It does depend on performance, but for the majority of full-size bikes, the maximum limit for carbon monoxide emissions is moving to 1.14g/km from 2.0g/km. The NOx (nitrous oxide) limit is going down to 0.09g/km from 0.15g/km, and hydrocarbon limits are going down to 0.17g/km from 0.3g/km.
The government is also introducing a durability test, so bike manufacturers will have to show that their engines can still meet these strict new limits with 20,000km on the clock.
Noise emissions are also part of the legislation, which have required myriad changes by manufacturers, including redesigned exhaust systems – check out the Ducati 959 Panigale – and changes to the gearbox, for example.
Yes, a few things.
Fuel vapour contains more unburned hydrocarbons than exhaust gas. When you fill your tank, some of these hydrocarbons go into the atmosphere via a breather pipe. Euro 4 limits how much of this is allowed to escape, so manufacturers have to find a way to manage this.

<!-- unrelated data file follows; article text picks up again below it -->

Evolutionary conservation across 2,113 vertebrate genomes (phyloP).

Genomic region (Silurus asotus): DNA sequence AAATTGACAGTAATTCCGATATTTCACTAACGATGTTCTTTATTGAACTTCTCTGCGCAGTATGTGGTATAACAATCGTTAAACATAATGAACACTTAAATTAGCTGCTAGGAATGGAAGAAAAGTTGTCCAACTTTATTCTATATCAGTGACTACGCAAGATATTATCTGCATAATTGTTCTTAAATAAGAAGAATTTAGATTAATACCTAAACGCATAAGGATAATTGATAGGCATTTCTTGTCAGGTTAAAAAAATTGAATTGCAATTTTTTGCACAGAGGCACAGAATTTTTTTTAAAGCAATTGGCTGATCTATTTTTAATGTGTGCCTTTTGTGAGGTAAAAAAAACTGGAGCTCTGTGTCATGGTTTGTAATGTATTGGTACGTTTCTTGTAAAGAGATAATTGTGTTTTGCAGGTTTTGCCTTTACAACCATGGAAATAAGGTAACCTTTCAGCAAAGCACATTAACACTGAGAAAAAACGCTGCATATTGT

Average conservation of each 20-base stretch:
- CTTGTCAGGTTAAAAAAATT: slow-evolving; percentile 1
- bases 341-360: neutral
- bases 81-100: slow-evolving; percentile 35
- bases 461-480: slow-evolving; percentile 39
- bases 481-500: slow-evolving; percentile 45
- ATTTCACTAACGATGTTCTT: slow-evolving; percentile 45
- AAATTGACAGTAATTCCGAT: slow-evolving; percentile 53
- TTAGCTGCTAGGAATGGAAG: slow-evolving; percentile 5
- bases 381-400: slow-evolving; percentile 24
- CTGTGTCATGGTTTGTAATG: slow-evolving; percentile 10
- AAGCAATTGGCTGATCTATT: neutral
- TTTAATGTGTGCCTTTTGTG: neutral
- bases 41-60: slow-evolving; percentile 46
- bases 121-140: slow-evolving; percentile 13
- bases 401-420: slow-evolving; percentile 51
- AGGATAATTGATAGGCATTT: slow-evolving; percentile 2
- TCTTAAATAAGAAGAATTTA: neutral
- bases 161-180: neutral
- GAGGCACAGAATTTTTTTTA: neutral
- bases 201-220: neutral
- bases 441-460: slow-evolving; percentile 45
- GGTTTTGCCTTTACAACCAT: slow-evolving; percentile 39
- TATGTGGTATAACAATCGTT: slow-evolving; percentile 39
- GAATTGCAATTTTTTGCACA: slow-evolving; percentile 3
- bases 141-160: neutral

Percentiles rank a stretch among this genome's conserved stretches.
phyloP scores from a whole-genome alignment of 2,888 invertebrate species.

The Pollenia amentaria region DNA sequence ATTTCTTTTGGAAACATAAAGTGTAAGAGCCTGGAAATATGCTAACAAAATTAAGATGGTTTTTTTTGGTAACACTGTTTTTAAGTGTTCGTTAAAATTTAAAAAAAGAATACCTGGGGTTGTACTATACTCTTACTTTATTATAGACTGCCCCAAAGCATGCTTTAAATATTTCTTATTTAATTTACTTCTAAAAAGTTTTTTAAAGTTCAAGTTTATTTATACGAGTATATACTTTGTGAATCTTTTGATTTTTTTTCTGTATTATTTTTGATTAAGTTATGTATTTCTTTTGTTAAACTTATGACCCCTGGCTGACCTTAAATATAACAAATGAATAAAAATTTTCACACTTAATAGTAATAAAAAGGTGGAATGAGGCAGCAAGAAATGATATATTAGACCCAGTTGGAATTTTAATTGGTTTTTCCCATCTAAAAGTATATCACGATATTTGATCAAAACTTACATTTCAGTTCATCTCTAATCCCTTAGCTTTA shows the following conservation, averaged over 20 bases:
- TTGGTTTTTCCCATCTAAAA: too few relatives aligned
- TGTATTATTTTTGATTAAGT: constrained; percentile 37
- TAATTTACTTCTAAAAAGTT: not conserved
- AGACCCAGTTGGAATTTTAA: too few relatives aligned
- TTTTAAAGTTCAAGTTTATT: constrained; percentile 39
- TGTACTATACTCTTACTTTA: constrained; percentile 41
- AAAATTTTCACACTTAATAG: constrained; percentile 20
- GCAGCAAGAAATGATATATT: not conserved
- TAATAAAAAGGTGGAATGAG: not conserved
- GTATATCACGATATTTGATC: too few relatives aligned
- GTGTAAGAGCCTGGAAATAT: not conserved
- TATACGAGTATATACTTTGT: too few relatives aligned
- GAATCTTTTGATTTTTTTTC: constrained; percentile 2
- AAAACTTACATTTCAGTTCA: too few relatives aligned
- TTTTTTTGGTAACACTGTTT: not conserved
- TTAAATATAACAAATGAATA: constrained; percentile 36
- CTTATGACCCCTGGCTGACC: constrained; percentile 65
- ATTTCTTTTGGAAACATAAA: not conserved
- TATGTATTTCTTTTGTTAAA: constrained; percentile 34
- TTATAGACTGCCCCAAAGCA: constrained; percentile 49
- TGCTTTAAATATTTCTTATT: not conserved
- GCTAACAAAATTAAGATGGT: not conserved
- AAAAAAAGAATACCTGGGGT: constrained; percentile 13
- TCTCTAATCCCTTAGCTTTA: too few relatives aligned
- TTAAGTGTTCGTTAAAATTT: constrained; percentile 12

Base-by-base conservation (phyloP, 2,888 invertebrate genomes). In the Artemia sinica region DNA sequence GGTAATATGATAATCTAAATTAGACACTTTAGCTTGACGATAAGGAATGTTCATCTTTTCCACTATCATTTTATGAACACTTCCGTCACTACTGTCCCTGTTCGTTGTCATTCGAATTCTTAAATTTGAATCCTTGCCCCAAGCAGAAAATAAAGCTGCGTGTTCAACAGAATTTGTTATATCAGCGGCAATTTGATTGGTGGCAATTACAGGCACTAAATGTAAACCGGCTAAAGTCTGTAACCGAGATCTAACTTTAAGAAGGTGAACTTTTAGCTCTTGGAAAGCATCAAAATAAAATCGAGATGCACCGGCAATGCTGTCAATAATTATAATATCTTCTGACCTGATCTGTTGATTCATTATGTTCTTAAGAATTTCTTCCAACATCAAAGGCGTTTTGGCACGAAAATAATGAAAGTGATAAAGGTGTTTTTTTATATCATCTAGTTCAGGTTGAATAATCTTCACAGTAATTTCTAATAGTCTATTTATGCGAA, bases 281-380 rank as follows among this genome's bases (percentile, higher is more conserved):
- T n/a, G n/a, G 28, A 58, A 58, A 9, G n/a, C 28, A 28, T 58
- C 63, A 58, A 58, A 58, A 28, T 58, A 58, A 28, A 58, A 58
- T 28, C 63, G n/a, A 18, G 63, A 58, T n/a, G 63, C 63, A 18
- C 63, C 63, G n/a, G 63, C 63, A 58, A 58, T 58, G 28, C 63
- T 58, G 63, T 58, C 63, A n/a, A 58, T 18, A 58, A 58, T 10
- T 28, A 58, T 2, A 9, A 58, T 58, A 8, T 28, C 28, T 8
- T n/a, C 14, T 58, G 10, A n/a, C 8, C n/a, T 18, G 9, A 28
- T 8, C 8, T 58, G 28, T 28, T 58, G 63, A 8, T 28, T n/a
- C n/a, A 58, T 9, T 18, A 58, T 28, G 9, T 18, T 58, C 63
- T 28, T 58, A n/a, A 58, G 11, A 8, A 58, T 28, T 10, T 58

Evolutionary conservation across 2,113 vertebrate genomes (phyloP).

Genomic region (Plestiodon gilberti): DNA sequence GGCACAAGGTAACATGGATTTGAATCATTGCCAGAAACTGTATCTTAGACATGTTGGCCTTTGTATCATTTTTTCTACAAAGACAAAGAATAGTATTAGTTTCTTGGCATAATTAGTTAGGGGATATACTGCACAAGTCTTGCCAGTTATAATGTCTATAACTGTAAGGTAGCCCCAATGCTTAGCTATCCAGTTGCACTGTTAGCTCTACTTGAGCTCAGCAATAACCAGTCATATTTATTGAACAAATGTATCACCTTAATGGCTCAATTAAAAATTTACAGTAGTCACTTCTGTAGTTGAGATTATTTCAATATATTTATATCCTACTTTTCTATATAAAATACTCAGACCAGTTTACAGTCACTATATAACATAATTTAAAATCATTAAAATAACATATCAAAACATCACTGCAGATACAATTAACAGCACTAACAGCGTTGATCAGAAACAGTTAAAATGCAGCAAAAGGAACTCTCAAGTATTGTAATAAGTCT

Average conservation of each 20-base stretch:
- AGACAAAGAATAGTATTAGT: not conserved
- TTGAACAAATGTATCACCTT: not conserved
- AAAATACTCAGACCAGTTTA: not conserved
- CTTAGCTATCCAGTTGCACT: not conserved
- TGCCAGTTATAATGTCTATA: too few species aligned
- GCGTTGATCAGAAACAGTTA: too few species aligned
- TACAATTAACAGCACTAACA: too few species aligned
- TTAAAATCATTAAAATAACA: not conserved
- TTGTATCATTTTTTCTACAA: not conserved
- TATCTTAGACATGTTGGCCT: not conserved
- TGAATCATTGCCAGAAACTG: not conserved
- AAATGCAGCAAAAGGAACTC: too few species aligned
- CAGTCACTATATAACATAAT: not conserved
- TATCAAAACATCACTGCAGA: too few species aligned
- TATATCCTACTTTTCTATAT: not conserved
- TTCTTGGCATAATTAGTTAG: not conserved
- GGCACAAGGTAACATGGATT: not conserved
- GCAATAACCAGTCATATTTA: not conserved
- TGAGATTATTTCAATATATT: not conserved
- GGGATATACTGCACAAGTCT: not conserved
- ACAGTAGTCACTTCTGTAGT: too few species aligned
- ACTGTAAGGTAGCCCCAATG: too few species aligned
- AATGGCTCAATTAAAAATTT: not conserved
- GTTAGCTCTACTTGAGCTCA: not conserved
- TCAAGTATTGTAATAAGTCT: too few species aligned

New bikes will also have to have onboard diagnostics systems fitted. These measure and record the status of emissions management systems, and give status updates to mechanics.
All new-model bikes over 125cc will need to have ABS from January 1 2016, and any smaller bikes must either have ABS or a linked brake system. Any model that has been carried over has until January 1 2017 to comply with the regulations.
All new models also need to be fitted with automatic headlamp on (AHO) – or daytime running lights, with no switch to turn them off – and US-style side reflectors, which Europe had broadly managed to avoid, until now.
Finding innovative solutions to an issue like Euro 4 is part and parcel of the job for motorcycle engineers, so consumers are unlikely to experience much of an effect. We do expect there to be a surge in new motorcyle models, featuring the tech required to comply with the new regulations and that, in turn, may cause prices to rise.
However, for consumers not looking to the top end, there could be bargains to be had on bikes that can’t meet Euro 4 regulations and face being discontinued. The retro-inspired Kawasaki W800 is one such example we’d have our eyes on.